Base selectivity and effects of sequence and DNA secondary structure on the formation of covalent adducts derived from the equine estrogen metabolite 4-hydroxyequilenin

Alexander Kolbanovskiy, Vladimir Kuzmin, Anant Shastry, Marina Kolbanovskaya, Dandan Chen, Minsun Chang, Judith L. Bolton, Nicholas Geacintov

Research output: Contribution to journalArticle

Abstract

Equilenin, an important component of a widely prescribed hormone replacement formualtion for postmenopausal women, is metabolized by mammalian P450 enzymes to the catechol 4-hydroxyequilenin (4-OHEN). The oxidized o-quinone derivative of 4-OHEN is known to form cyclic covalent adducts with DNA [Bolton, J. (1998) Chem. Res. Toxicol. 11, 1113] in vitro and in vivo. The characteristics of 4-OHEN-DNA adduct formation were investigated with the oligonucleotides 5′-d(CCATCGCTACC) (I), its complementary strand 5′-d(GGTAGCGATGG) (II), one rich in C and the other in G, and the duplexes I·II. The identities of the modified bases were elucidated in terms of four stereoisomeric 4-OHEN-2′-deoxynucleoside standards described earlier [Shen et al. (2001) Chem. Res. Toxicol. 11, 94; Embrechts et al. J. Mass Spectrom. 36, 317]. The reactions of 4-OHEN with C are favored overwhelmingly in both single-stranded I and II with no guanine adducts observed in either case, and only minor proportions of A adducts were detected in sequence II. However, guanine adducts are observed in oligonucleotides that contain only G and unreactive T residues. The relative levels of cyclic covalent adducts observed in single-stranded I, II, and duplex I·II are ∼54:21:5, with only the end C groups in I modified in the I·II duplex. When 4-OHEN is reacted with calf thymus DNA, the reaction yield of cyclic adducts is more than ∼103-fold lower than in I. The cyclic 4-OHEN adducts lead to a pronounced thermal destabilization of duplexes I·II. Overall, cyclic adduct formation is markedly dependent on the sequence context and secondary structure of the DNA. The latter effect is attributed to the poor accessibilities of 4-OHEN to the reactive nucleotide Watson-Crick hydrogen-bonding interface in the interior of the duplex. In the single-stranded oligonucleotides I and II, the strikingly different selectivities of adduct formation are attributed to the formation of noncovalent preassociation complexes that favor reaction geometries with C, rather than with A or G. Finally, the levels of several typical biomarkers of oxidative DNA damage (including 8-oxo-2′-deoxyguanosine) are formed in I in aqueous solutions with a yield at least 10 times smaller than the yield of cyclic 4-OHEN-dC adducts under identical reaction conditions.

Original languageEnglish (US)
Pages (from-to)1737-1747
Number of pages11
JournalChemical Research in Toxicology
Volume18
Issue number11
DOIs
StatePublished - Nov 2005

Fingerprint

Metabolites
Oligonucleotides
Horses
Estrogens
DNA Adducts
Guanine
Equilenin
DNA
Biomarkers
Hydrogen Bonding
Cytochrome P-450 Enzyme System
DNA Damage
Hydrogen bonds
Nucleotides
Hot Temperature
Hormones
Derivatives
Geometry
4-hydroxy-equilenin

ASJC Scopus subject areas

  • Drug Discovery
  • Organic Chemistry
  • Chemistry(all)
  • Toxicology
  • Health, Toxicology and Mutagenesis

Cite this

Base selectivity and effects of sequence and DNA secondary structure on the formation of covalent adducts derived from the equine estrogen metabolite 4-hydroxyequilenin. / Kolbanovskiy, Alexander; Kuzmin, Vladimir; Shastry, Anant; Kolbanovskaya, Marina; Chen, Dandan; Chang, Minsun; Bolton, Judith L.; Geacintov, Nicholas.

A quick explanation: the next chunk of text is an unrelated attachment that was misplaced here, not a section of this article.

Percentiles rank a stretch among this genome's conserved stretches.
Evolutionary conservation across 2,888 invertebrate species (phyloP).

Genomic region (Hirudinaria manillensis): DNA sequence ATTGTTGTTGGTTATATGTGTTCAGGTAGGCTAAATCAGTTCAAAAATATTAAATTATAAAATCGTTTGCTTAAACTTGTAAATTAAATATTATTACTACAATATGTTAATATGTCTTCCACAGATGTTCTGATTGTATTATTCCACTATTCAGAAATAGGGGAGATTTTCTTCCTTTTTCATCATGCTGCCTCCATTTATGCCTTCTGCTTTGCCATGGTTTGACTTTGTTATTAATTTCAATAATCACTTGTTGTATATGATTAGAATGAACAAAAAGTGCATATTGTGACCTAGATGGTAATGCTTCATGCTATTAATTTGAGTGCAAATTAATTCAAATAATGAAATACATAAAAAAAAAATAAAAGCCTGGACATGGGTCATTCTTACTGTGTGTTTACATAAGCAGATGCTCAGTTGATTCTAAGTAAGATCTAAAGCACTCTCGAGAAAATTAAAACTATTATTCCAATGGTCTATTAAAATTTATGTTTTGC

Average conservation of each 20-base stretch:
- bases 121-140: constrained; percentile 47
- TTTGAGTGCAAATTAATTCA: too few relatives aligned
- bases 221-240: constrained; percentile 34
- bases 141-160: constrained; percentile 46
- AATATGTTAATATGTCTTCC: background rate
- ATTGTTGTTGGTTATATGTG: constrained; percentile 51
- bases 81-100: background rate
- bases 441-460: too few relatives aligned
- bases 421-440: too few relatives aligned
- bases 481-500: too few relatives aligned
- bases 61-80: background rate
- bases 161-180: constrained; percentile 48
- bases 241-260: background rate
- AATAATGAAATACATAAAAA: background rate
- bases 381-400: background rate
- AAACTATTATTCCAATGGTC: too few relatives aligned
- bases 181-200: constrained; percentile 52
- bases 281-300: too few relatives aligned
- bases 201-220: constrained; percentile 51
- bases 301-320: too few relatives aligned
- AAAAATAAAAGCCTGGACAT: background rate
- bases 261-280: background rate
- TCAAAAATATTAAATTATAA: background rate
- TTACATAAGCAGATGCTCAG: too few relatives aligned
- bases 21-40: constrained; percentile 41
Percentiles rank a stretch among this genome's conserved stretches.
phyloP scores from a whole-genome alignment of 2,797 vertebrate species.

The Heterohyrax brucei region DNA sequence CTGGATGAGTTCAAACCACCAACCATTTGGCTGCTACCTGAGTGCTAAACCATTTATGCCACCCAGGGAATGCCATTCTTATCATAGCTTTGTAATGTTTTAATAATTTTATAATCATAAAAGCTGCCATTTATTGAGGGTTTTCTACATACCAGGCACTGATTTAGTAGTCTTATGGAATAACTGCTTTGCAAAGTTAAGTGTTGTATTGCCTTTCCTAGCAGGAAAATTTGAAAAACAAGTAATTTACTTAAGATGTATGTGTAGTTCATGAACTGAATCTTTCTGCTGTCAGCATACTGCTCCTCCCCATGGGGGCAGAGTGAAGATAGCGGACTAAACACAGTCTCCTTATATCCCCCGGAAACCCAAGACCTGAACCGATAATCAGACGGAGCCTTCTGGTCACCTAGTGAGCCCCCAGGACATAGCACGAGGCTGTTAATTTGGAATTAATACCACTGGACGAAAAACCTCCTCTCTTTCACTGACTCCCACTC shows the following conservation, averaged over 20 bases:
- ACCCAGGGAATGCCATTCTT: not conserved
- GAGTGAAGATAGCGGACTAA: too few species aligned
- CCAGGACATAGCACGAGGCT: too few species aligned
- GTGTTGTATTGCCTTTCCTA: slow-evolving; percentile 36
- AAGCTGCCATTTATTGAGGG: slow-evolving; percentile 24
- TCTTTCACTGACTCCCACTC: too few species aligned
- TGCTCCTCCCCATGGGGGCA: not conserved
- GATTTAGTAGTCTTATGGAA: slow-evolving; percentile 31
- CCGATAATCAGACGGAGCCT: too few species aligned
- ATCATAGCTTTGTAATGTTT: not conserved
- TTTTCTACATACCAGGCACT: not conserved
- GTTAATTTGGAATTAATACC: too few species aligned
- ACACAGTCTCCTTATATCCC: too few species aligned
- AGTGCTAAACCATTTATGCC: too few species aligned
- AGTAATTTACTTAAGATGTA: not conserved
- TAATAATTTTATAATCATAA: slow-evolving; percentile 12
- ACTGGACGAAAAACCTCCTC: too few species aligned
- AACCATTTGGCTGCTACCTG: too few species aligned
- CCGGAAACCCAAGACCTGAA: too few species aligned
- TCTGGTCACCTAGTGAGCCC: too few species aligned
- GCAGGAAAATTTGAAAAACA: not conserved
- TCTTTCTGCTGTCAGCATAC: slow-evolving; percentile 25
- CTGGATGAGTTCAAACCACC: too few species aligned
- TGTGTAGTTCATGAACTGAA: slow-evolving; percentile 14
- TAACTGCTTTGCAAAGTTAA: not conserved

In: Chemical Research in Toxicology, Vol. 18, No. 11, 11.2005, p. 1737-1747.

Research output: Contribution to journalArticle

Kolbanovskiy, Alexander ; Kuzmin, Vladimir ; Shastry, Anant ; Kolbanovskaya, Marina ; Chen, Dandan ; Chang, Minsun ; Bolton, Judith L. ; Geacintov, Nicholas. / Base selectivity and effects of sequence and DNA secondary structure on the formation of covalent adducts derived from the equine estrogen metabolite 4-hydroxyequilenin. In: Chemical Research in Toxicology. 2005 ; Vol. 18, No. 11. pp. 1737-1747.
@article{61731f61cac1477c8cb145a6bbc0c5a6,
title = "Base selectivity and effects of sequence and DNA secondary structure on the formation of covalent adducts derived from the equine estrogen metabolite 4-hydroxyequilenin",
abstract = "Equilenin, an important component of a widely prescribed hormone replacement formualtion for postmenopausal women, is metabolized by mammalian P450 enzymes to the catechol 4-hydroxyequilenin (4-OHEN). The oxidized o-quinone derivative of 4-OHEN is known to form cyclic covalent adducts with DNA [Bolton, J. (1998) Chem. Res. Toxicol. 11, 1113] in vitro and in vivo. The characteristics of 4-OHEN-DNA adduct formation were investigated with the oligonucleotides 5′-d(CCATCGCTACC) (I), its complementary strand 5′-d(GGTAGCGATGG) (II), one rich in C and the other in G, and the duplexes I·II. The identities of the modified bases were elucidated in terms of four stereoisomeric 4-OHEN-2′-deoxynucleoside standards described earlier [Shen et al. (2001) Chem. Res. Toxicol. 11, 94; Embrechts et al. J. Mass Spectrom. 36, 317]. The reactions of 4-OHEN with C are favored overwhelmingly in both single-stranded I and II with no guanine adducts observed in either case, and only minor proportions of A adducts were detected in sequence II. However, guanine adducts are observed in oligonucleotides that contain only G and unreactive T residues. The relative levels of cyclic covalent adducts observed in single-stranded I, II, and duplex I·II are ∼54:21:5, with only the end C groups in I modified in the I·II duplex. When 4-OHEN is reacted with calf thymus DNA, the reaction yield of cyclic adducts is more than ∼103-fold lower than in I. The cyclic 4-OHEN adducts lead to a pronounced thermal destabilization of duplexes I·II. Overall, cyclic adduct formation is markedly dependent on the sequence context and secondary structure of the DNA. The latter effect is attributed to the poor accessibilities of 4-OHEN to the reactive nucleotide Watson-Crick hydrogen-bonding interface in the interior of the duplex. In the single-stranded oligonucleotides I and II, the strikingly different selectivities of adduct formation are attributed to the formation of noncovalent preassociation complexes that favor reaction geometries with C, rather than with A or G. Finally, the levels of several typical biomarkers of oxidative DNA damage (including 8-oxo-2′-deoxyguanosine) are formed in I in aqueous solutions with a yield at least 10 times smaller than the yield of cyclic 4-OHEN-dC adducts under identical reaction conditions.",